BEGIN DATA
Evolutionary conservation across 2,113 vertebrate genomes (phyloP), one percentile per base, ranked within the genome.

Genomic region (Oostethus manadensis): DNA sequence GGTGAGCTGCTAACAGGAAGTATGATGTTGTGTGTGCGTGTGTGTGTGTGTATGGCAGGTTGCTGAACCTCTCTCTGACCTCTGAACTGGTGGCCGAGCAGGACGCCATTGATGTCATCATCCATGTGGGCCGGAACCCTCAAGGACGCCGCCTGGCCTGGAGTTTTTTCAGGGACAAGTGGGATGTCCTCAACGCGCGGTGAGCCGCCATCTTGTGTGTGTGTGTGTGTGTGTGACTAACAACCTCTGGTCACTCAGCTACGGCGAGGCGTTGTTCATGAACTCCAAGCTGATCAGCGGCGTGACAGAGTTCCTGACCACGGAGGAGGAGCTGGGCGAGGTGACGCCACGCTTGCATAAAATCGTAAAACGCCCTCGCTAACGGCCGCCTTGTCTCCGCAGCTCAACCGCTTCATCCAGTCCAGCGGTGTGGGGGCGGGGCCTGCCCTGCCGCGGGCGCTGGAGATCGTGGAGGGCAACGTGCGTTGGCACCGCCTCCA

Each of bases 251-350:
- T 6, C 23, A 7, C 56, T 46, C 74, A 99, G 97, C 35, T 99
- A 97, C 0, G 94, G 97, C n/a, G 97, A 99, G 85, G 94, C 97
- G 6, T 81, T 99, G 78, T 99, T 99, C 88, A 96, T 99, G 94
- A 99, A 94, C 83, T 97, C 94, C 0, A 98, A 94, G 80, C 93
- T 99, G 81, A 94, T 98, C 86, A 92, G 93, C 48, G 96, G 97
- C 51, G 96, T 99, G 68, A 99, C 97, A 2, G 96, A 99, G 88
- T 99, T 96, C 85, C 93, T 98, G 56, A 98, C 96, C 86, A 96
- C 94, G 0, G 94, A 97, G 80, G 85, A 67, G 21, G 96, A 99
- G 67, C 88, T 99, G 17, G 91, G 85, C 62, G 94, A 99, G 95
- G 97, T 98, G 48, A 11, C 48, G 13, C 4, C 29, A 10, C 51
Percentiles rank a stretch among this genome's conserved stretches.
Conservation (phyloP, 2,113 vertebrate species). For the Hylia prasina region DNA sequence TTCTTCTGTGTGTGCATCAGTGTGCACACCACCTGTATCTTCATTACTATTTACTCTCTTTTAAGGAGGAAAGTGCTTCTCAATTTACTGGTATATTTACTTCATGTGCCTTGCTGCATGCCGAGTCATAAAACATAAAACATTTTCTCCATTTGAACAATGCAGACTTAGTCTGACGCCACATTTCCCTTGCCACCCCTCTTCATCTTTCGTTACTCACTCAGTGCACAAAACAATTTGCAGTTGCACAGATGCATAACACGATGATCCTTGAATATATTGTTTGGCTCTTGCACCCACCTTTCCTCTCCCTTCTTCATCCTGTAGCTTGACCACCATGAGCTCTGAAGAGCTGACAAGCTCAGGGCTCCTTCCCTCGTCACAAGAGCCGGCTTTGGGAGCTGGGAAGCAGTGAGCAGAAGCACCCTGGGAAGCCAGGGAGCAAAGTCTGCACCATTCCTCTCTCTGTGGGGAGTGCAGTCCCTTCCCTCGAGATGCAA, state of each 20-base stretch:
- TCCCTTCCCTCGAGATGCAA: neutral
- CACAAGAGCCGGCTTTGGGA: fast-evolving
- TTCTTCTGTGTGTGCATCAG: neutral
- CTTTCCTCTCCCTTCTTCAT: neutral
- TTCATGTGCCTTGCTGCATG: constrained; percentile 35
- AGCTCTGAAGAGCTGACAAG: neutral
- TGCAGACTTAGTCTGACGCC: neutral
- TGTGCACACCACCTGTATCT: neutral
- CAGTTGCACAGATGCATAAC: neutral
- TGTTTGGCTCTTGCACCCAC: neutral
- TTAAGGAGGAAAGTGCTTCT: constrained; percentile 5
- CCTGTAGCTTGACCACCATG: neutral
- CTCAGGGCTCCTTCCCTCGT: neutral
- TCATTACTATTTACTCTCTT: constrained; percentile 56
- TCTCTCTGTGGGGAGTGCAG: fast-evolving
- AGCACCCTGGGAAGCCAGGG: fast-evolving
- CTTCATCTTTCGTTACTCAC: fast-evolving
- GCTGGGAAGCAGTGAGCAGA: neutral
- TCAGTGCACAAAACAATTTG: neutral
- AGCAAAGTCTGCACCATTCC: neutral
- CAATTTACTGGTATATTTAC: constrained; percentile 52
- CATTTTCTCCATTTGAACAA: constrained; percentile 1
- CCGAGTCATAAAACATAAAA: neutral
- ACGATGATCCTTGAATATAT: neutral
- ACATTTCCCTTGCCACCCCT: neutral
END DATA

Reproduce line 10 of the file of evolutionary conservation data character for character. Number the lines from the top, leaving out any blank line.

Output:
- T 99, T 96, C 85, C 93, T 98, G 56, A 98, C 96, C 86, A 96